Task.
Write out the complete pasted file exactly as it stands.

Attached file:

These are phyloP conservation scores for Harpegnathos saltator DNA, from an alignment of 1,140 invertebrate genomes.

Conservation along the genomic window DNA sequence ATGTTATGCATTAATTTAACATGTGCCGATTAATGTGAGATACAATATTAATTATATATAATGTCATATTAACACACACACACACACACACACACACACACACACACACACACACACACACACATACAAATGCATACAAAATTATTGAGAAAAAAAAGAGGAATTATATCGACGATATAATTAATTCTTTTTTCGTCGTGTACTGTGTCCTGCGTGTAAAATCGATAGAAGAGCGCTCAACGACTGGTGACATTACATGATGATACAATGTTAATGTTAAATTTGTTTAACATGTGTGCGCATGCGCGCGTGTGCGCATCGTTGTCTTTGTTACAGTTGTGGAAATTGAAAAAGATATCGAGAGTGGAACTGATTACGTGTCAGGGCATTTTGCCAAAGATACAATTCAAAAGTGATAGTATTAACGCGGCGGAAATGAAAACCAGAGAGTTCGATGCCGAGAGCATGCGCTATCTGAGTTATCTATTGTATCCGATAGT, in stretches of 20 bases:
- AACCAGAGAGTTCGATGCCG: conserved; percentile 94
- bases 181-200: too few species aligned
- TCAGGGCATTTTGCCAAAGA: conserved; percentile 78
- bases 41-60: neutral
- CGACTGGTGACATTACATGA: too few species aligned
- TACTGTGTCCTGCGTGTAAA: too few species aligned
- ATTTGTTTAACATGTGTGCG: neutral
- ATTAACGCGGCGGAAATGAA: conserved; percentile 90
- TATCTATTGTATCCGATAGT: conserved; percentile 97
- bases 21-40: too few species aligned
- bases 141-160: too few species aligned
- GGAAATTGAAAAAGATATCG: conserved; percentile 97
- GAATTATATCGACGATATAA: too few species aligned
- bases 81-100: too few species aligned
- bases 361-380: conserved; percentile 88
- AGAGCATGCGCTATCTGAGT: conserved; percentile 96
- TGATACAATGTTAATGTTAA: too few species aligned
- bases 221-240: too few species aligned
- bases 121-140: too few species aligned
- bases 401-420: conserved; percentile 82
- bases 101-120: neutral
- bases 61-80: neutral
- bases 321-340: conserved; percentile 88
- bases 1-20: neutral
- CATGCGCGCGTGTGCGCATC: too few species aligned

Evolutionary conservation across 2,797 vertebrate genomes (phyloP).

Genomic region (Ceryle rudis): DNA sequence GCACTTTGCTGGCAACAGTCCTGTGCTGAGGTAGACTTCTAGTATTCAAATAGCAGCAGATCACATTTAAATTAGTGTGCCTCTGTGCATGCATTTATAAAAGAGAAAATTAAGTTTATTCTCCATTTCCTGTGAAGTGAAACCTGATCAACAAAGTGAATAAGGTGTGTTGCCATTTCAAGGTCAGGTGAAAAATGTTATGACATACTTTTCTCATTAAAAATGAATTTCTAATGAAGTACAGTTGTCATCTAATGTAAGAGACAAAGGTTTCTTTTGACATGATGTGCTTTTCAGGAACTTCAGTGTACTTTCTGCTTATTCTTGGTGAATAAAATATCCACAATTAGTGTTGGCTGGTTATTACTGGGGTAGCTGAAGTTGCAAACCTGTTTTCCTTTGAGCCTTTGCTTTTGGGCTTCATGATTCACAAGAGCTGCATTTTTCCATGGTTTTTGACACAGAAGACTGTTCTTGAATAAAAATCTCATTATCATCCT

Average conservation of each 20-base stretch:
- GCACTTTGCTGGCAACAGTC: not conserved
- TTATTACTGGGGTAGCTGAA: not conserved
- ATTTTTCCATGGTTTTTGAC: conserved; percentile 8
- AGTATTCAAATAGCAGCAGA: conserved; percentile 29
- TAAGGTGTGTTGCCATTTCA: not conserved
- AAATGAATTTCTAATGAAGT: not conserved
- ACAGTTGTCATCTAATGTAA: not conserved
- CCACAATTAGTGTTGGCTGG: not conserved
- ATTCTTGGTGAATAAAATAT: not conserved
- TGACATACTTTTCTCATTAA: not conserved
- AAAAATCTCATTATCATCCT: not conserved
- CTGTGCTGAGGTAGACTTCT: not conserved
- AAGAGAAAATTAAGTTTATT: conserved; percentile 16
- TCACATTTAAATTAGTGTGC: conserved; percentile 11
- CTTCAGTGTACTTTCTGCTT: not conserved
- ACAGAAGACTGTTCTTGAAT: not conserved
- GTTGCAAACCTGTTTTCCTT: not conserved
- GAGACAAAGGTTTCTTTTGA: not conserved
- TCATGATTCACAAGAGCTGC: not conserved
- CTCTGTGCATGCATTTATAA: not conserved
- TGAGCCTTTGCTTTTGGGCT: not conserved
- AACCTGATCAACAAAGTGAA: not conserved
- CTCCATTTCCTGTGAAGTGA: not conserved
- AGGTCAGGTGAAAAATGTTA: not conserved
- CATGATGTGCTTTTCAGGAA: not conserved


These are phyloP conservation scores for Harpegnathos saltator DNA, from an alignment of 1,140 invertebrate genomes.

Conservation along the genomic window DNA sequence ATGTTATGCATTAATTTAACATGTGCCGATTAATGTGAGATACAATATTAATTATATATAATGTCATATTAACACACACACACACACACACACACACACACACACACACACACACACACACACATACAAATGCATACAAAATTATTGAGAAAAAAAAGAGGAATTATATCGACGATATAATTAATTCTTTTTTCGTCGTGTACTGTGTCCTGCGTGTAAAATCGATAGAAGAGCGCTCAACGACTGGTGACATTACATGATGATACAATGTTAATGTTAAATTTGTTTAACATGTGTGCGCATGCGCGCGTGTGCGCATCGTTGTCTTTGTTACAGTTGTGGAAATTGAAAAAGATATCGAGAGTGGAACTGATTACGTGTCAGGGCATTTTGCCAAAGATACAATTCAAAAGTGATAGTATTAACGCGGCGGAAATGAAAACCAGAGAGTTCGATGCCGAGAGCATGCGCTATCTGAGTTATCTATTGTATCCGATAGT, in stretches of 20 bases:
- AACCAGAGAGTTCGATGCCG: conserved; percentile 94
- bases 181-200: too few species aligned
- TCAGGGCATTTTGCCAAAGA: conserved; percentile 78
- bases 41-60: neutral
- CGACTGGTGACATTACATGA: too few species aligned
- TACTGTGTCCTGCGTGTAAA: too few species aligned
- ATTTGTTTAACATGTGTGCG: neutral
- ATTAACGCGGCGGAAATGAA: conserved; percentile 90
- TATCTATTGTATCCGATAGT: conserved; percentile 97
- bases 21-40: too few species aligned
- bases 141-160: too few species aligned
- GGAAATTGAAAAAGATATCG: conserved; percentile 97
- GAATTATATCGACGATATAA: too few species aligned
- bases 81-100: too few species aligned
- bases 361-380: conserved; percentile 88
- AGAGCATGCGCTATCTGAGT: conserved; percentile 96
- TGATACAATGTTAATGTTAA: too few species aligned
- bases 221-240: too few species aligned
- bases 121-140: too few species aligned
- bases 401-420: conserved; percentile 82
- bases 101-120: neutral
- bases 61-80: neutral
- bases 321-340: conserved; percentile 88
- bases 1-20: neutral
- CATGCGCGCGTGTGCGCATC: too few species aligned

Evolutionary conservation across 2,797 vertebrate genomes (phyloP).

Genomic region (Ceryle rudis): DNA sequence GCACTTTGCTGGCAACAGTCCTGTGCTGAGGTAGACTTCTAGTATTCAAATAGCAGCAGATCACATTTAAATTAGTGTGCCTCTGTGCATGCATTTATAAAAGAGAAAATTAAGTTTATTCTCCATTTCCTGTGAAGTGAAACCTGATCAACAAAGTGAATAAGGTGTGTTGCCATTTCAAGGTCAGGTGAAAAATGTTATGACATACTTTTCTCATTAAAAATGAATTTCTAATGAAGTACAGTTGTCATCTAATGTAAGAGACAAAGGTTTCTTTTGACATGATGTGCTTTTCAGGAACTTCAGTGTACTTTCTGCTTATTCTTGGTGAATAAAATATCCACAATTAGTGTTGGCTGGTTATTACTGGGGTAGCTGAAGTTGCAAACCTGTTTTCCTTTGAGCCTTTGCTTTTGGGCTTCATGATTCACAAGAGCTGCATTTTTCCATGGTTTTTGACACAGAAGACTGTTCTTGAATAAAAATCTCATTATCATCCT

Average conservation of each 20-base stretch:
- GCACTTTGCTGGCAACAGTC: not conserved
- TTATTACTGGGGTAGCTGAA: not conserved
- ATTTTTCCATGGTTTTTGAC: conserved; percentile 8
- AGTATTCAAATAGCAGCAGA: conserved; percentile 29
- TAAGGTGTGTTGCCATTTCA: not conserved
- AAATGAATTTCTAATGAAGT: not conserved
- ACAGTTGTCATCTAATGTAA: not conserved
- CCACAATTAGTGTTGGCTGG: not conserved
- ATTCTTGGTGAATAAAATAT: not conserved
- TGACATACTTTTCTCATTAA: not conserved
- AAAAATCTCATTATCATCCT: not conserved
- CTGTGCTGAGGTAGACTTCT: not conserved
- AAGAGAAAATTAAGTTTATT: conserved; percentile 16
- TCACATTTAAATTAGTGTGC: conserved; percentile 11
- CTTCAGTGTACTTTCTGCTT: not conserved
- ACAGAAGACTGTTCTTGAAT: not conserved
- GTTGCAAACCTGTTTTCCTT: not conserved
- GAGACAAAGGTTTCTTTTGA: not conserved
- TCATGATTCACAAGAGCTGC: not conserved
- CTCTGTGCATGCATTTATAA: not conserved
- TGAGCCTTTGCTTTTGGGCT: not conserved
- AACCTGATCAACAAAGTGAA: not conserved
- CTCCATTTCCTGTGAAGTGA: not conserved
- AGGTCAGGTGAAAAATGTTA: not conserved
- CATGATGTGCTTTTCAGGAA: not conserved